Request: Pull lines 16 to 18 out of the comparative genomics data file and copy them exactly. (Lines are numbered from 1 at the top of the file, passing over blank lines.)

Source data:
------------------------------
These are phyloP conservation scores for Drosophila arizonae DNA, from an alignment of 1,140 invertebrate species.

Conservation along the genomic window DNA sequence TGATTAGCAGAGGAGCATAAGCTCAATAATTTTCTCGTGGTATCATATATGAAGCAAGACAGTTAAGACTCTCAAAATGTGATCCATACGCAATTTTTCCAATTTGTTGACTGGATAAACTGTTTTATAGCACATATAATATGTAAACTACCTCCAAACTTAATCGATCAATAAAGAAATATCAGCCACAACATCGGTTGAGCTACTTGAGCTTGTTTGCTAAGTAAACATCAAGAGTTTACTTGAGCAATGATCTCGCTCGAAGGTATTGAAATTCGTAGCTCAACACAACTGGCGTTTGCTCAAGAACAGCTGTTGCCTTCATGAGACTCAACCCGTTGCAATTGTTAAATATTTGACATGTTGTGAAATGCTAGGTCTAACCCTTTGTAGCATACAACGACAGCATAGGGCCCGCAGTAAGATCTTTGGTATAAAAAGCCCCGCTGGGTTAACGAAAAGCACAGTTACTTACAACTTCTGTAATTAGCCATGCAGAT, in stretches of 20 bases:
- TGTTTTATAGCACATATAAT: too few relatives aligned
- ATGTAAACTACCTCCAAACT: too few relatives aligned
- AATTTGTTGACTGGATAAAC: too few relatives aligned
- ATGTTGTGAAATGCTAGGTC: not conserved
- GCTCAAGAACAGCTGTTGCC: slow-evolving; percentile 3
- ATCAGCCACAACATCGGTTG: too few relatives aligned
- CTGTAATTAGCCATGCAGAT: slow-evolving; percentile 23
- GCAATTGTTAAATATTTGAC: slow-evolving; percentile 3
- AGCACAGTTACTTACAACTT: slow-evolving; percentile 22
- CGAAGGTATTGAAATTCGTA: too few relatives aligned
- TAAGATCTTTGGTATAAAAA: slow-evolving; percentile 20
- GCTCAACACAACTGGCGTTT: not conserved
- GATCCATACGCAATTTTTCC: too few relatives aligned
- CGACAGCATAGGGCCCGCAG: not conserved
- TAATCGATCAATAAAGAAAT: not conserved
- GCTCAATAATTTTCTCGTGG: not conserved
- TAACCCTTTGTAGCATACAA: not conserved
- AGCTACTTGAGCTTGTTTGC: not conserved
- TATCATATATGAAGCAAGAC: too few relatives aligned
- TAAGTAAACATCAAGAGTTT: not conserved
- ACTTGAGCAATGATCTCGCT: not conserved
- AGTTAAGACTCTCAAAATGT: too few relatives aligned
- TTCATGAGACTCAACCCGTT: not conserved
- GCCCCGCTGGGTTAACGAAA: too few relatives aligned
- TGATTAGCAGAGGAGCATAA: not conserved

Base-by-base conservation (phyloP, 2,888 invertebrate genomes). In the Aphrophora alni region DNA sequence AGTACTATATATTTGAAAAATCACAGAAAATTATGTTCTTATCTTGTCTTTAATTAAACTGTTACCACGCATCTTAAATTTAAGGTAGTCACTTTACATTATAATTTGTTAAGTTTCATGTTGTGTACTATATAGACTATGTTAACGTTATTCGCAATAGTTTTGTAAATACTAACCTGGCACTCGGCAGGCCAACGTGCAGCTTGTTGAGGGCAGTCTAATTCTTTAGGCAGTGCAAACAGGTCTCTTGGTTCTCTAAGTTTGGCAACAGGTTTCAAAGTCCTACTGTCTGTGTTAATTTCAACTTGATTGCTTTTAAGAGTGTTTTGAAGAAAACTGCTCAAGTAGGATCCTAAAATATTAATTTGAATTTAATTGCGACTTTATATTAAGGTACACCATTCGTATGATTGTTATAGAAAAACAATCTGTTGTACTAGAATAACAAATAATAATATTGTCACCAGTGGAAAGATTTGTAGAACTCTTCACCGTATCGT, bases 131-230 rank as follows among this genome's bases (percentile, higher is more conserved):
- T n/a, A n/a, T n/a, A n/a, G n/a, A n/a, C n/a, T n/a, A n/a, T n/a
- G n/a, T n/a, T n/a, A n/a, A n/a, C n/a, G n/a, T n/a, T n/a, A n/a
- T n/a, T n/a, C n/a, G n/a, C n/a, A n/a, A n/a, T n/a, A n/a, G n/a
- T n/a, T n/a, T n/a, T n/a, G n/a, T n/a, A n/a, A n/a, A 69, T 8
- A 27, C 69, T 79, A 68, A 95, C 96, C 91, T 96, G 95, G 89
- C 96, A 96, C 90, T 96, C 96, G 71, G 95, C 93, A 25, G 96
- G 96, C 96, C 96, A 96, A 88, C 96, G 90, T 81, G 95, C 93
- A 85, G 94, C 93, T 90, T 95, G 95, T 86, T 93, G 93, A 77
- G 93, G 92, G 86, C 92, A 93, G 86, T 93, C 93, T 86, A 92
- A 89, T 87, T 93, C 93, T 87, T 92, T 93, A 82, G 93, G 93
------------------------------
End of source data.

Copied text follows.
- CGACAGCATAGGGCCCGCAG: not conserved
- TAATCGATCAATAAAGAAAT: not conserved
- GCTCAATAATTTTCTCGTGG: not conserved